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This comment was left by a reader in response to this post from a teacher who had worked in the Brighter Choice charter chain in Albany. A few years ago, this chain was described as “the holy grail” of charter schools. Since then, some of its charters have been closed for poor performance and two more are on the chopping block:
Hi, I too worked in an Albany Charter and now work in the Albany City School District. I can agree with the post that there are a lot of teachers and administrators who really care about the kids and want to do everything they can to help them. In my time in the charter school I met and learned from a few really fantastic and committed teachers. I can also say most of these teachers and administrators are generally very young and inexperienced. The majority of administrators do not have administrative licenses. The majority of the teachers are still completing their Master’s degree and have limited-no experience.
The problem with the Albany Charters is the Brighter Choice Foundation and the tone of the schools. They need to make their money and run the schools like a business. The BCF (which is somehow now called the Albany Charter School Network, not sure why?!) sits on the third floor of the MS that may close. Mr.Carroll, Bender, and the other white, wealthy and older men who run this organization make no effort to get to know the students or interact with the staff. They park in their reserved spots and jet to their cushy offices to send down orders. I don’t really understand how the school can have Board Members who carry the lease of the school and profit from it, work for the BCF or have other clear, financial interests in the school. I think they should have to post all of their board meeting materials in the same manner ACSD does (http://albanyschools.org/district/board/2014-15/12-11/12-11-14.documents.html). Perhaps the public should start attending their board meetings. It is strange that although each school has a separate charter, the four board meetings happen at one time, in one building. I have never seen an agenda or minutes of a meeting, but I understand they are only an hour or two long as well.
There is too much pressure on the students, teachers and administrators. Yes, they do not expel as many kids but I have seen them “counsel out” a large, large number of students. They suspend students, have their parents come in and eventually say “maybe the district schools will be a better fit for your family”. The Brighter Choice Middle Schools also do not enroll students in the 7th or 8th grades because “it takes so long to teach the expectations of the school that at 7th grade it is too late”. Their special ed. and ELL population is limited and entirely different than the population of ACSD. They have no self-contained classrooms for students with autism, learning disabilities or emotional disturbances. They have no ELLs who are refugees and have never been to school or learned to read. This is probably a good thing for these students because they teach directly to the test and rarely differentiate instruction. The inexperienced and young teachers are pressured by administrators (who are in turn pressured by the Foundation) to drill test prep and test taking skills. They rarely read novels. Students are pulled during Sci/SS (which they receive in rotation instead of daily) for AIS services. With the high focus on test prep, students receive little to no humanities education. Lunches are often silent and the students do not even have the freedom to stand up to throw away their own lunches. The students know little freedom, so they often rebel any chance they get.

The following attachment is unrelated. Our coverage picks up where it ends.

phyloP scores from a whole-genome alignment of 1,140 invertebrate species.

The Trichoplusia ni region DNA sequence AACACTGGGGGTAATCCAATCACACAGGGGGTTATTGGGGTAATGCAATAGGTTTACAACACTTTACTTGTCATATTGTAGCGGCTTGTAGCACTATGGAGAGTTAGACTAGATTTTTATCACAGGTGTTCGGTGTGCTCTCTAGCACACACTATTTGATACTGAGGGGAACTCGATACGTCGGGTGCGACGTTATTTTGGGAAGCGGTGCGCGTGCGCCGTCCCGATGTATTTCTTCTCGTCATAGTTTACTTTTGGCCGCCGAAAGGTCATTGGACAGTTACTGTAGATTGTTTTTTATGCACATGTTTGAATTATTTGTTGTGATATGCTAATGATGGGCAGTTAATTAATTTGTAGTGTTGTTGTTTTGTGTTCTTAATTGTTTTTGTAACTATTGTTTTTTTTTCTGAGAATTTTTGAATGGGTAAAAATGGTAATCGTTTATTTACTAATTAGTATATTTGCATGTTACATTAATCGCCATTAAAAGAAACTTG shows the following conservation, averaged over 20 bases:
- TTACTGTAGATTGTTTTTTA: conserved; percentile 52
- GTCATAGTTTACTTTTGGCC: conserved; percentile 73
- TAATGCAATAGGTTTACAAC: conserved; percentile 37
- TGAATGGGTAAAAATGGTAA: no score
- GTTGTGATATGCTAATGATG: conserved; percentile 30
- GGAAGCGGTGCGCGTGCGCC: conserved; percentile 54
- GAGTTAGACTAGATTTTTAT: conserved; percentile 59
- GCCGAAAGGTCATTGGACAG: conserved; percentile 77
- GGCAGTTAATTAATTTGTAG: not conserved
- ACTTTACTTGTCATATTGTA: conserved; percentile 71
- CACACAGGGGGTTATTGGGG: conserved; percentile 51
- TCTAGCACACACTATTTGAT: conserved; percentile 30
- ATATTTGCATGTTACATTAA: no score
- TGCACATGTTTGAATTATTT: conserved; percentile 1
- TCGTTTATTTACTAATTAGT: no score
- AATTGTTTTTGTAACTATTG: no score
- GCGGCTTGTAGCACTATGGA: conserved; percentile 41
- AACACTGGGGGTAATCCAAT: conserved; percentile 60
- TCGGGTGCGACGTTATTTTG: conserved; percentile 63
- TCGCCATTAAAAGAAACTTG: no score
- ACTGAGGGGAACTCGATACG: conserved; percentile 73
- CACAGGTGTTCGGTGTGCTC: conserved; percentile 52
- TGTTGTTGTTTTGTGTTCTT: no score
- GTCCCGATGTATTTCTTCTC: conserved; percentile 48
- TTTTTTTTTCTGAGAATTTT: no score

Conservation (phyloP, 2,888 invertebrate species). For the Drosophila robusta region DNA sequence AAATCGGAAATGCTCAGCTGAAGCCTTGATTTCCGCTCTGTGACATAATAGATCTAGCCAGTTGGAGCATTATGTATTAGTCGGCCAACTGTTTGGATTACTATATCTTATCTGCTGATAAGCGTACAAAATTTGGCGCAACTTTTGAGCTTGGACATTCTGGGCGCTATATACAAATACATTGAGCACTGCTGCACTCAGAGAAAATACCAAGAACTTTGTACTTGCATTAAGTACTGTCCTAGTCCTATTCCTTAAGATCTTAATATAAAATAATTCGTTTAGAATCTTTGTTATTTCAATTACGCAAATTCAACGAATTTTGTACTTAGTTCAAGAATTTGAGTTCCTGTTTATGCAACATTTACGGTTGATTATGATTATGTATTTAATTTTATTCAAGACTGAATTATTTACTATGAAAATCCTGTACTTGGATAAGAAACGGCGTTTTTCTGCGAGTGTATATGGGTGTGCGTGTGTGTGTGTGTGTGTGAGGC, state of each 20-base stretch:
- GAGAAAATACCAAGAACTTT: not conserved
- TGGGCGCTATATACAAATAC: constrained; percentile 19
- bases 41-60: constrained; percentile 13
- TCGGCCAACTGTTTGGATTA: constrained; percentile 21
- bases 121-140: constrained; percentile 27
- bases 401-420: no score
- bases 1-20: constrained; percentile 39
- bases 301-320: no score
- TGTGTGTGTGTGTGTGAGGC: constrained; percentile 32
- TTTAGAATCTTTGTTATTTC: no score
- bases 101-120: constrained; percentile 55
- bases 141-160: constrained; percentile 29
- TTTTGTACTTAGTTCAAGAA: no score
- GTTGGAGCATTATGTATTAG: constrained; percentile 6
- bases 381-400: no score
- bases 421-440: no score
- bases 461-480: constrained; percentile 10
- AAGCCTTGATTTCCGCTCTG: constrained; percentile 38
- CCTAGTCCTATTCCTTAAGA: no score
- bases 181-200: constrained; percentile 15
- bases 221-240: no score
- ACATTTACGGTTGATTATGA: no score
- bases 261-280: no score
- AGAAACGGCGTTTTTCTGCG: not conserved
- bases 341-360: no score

The interesting thing about the Brighter Choice MS for Boys and Girls failing is that it is in a way very reflective of both the Albany Charter Schools and the fact that it is not easy to run an effective urban middle school. The majority of the students at BCMS-Girls and Boys are from the area charter elementary schools. This means that the elementary schools (BCCS-Girls, Boys, Henry Johnson, ACC) are not preparing the students for the challenges of middle school as well. Could it be that there is no “quick fix” to better urban middle schools?
I imagine the BCF will put up a big fight to keep these schools open as they stand to lose a lot of money if this building closes. I imagine their deep pockets will end up keeping this school open for a few more years. I am sure Cuomo will fight tooth and nail for his friends at the Foundation as well.